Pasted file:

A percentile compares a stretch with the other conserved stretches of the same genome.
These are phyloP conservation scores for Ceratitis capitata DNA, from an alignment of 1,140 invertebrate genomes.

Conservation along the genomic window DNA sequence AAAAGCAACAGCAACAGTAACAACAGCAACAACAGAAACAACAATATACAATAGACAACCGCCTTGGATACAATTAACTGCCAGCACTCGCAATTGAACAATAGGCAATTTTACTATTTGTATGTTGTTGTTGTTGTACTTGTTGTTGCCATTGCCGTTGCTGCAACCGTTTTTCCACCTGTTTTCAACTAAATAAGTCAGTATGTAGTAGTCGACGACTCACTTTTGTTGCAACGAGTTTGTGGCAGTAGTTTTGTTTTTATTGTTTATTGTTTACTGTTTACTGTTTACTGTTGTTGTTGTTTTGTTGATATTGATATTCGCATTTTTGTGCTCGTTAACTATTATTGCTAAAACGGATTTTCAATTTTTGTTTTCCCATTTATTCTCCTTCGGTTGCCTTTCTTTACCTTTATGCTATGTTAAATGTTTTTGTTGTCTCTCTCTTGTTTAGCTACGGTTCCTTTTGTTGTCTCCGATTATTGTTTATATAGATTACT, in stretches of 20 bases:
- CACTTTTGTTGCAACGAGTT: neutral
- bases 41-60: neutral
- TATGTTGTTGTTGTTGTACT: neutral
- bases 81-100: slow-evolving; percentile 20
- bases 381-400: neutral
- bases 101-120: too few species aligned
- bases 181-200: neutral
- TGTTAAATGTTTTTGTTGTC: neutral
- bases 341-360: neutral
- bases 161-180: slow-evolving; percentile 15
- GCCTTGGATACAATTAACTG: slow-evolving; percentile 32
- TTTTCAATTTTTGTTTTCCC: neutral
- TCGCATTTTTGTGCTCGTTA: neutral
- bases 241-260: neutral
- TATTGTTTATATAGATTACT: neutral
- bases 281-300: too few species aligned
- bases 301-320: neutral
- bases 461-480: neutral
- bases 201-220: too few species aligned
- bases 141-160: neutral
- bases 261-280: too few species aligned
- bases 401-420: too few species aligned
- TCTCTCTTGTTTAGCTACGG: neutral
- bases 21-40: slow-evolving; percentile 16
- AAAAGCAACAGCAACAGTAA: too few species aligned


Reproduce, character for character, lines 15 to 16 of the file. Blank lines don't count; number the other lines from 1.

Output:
- TTTTCAATTTTTGTTTTCCC: neutral
- TCGCATTTTTGTGCTCGTTA: neutral